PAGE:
Originally Posted by ktinkel
That should be fun — and how great to have a real site to master CSS on!

I look forward to seeing your progress.
Here are two image captures, showing the correct layout with IE6, and an incorrect layout with Firefox 1.5. I want to solve the technical problem here, and not get into the graphics or the color choices. One of the beauties of using CSS is that those are easily changed for the entire site, but the basic layout using CSS must be correct, or at least display acceptably if somewhat degraded in various modern browsers. I am not particularly concerned about NS4. The bad result in Firefox is also apparent in Opera and Netscape.

http://www.19130.com/first.htm provides the HTML, with the imported vert.css the other part of the design. Somewhere in the CSS there has to be a change.
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Old 03-15-2006, 12:12 AM   #5
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Quote:
Originally Posted by dthomsen8
Here are two image captures, showing the correct layout with IE6, and an incorrect layout with Firefox 1.5. (...) The bad result in Firefox is also apparent in Opera and Netscape.
OK, now get used to this: what you see in Firefox/Mozilla/Netscape is the correct result for your code. If IE shows something different, then that's the "bad result". Your first aim is to get it working as you want it to in a standards-compliant browser. That's not IE, and at this stage you should forget about IE completely!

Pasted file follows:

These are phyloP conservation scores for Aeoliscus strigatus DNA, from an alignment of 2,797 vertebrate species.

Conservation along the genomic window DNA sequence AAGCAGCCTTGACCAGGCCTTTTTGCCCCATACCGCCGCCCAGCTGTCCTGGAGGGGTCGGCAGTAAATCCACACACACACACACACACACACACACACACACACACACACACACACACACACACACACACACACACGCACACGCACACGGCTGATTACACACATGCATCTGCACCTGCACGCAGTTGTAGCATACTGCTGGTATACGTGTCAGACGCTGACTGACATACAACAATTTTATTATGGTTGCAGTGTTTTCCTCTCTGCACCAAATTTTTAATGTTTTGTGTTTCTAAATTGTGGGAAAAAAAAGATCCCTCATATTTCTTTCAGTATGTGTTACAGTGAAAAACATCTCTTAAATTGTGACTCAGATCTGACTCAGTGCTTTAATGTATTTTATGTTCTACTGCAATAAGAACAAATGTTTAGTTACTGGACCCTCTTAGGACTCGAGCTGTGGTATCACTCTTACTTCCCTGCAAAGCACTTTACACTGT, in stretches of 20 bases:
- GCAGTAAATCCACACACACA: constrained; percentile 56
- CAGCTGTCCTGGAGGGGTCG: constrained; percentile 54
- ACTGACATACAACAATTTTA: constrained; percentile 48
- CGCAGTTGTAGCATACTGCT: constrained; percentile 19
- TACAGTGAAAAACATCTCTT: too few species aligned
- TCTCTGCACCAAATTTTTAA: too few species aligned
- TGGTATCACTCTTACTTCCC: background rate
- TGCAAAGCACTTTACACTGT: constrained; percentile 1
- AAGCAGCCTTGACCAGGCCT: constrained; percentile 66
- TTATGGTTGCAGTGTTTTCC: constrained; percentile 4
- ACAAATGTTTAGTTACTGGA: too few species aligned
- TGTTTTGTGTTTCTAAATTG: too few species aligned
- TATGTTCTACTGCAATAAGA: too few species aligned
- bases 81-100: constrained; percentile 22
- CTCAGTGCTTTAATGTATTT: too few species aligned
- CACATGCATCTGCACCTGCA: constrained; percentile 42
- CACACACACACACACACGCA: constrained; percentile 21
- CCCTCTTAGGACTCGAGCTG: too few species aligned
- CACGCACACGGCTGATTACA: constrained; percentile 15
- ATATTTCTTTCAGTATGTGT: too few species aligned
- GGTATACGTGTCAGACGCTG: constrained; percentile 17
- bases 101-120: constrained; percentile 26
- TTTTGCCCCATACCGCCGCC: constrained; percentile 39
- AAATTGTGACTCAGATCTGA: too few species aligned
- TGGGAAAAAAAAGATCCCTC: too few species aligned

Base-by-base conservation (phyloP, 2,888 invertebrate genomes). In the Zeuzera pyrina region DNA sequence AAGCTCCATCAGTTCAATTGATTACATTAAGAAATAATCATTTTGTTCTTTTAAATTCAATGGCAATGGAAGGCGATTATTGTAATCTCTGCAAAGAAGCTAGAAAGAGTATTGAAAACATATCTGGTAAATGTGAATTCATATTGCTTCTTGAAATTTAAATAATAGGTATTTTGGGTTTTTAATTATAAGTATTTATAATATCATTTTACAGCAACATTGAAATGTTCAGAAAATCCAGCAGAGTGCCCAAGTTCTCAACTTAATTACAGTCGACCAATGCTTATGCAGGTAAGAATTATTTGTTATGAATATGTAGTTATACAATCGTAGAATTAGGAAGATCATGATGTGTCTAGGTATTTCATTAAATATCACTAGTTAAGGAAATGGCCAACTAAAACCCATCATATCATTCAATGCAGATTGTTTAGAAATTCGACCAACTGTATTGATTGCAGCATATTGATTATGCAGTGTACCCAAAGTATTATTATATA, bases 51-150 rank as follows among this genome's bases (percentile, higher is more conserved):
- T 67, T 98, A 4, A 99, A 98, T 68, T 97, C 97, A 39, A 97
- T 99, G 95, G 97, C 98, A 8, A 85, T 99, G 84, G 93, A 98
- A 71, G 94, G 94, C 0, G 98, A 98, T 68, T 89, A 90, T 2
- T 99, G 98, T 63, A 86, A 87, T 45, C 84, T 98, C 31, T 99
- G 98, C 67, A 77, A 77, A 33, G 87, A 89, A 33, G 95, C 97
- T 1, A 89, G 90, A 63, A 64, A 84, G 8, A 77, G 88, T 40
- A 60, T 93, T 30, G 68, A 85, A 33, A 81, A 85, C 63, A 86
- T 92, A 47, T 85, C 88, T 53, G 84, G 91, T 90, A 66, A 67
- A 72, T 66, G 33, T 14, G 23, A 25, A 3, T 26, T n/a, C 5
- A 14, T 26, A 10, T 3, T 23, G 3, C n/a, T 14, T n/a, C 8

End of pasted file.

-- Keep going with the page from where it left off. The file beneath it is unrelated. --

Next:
Quote:
Originally Posted by dthomsen8
http://www.19130.com/first.htm provides the HTML, with the imported vert.css the other part of the design. Somewhere in the CSS there has to be a change.
OK - start by removing all hacks and conditional comments, and make sure you have both valid HTML (it's not now!) and valid CSS (it isn't now) - lowercase, remember? if you have 'body' in your HTML, 'BODY' as a selector in CSS does not really refer to anything at all. (And even though you use HTML 4.01 (why?) it's best to use all lowercase for all tags - that makes it easier to write a matching stylesheet, and to move to XHTML. But you really should be using the current standard anyway, not the previous one.)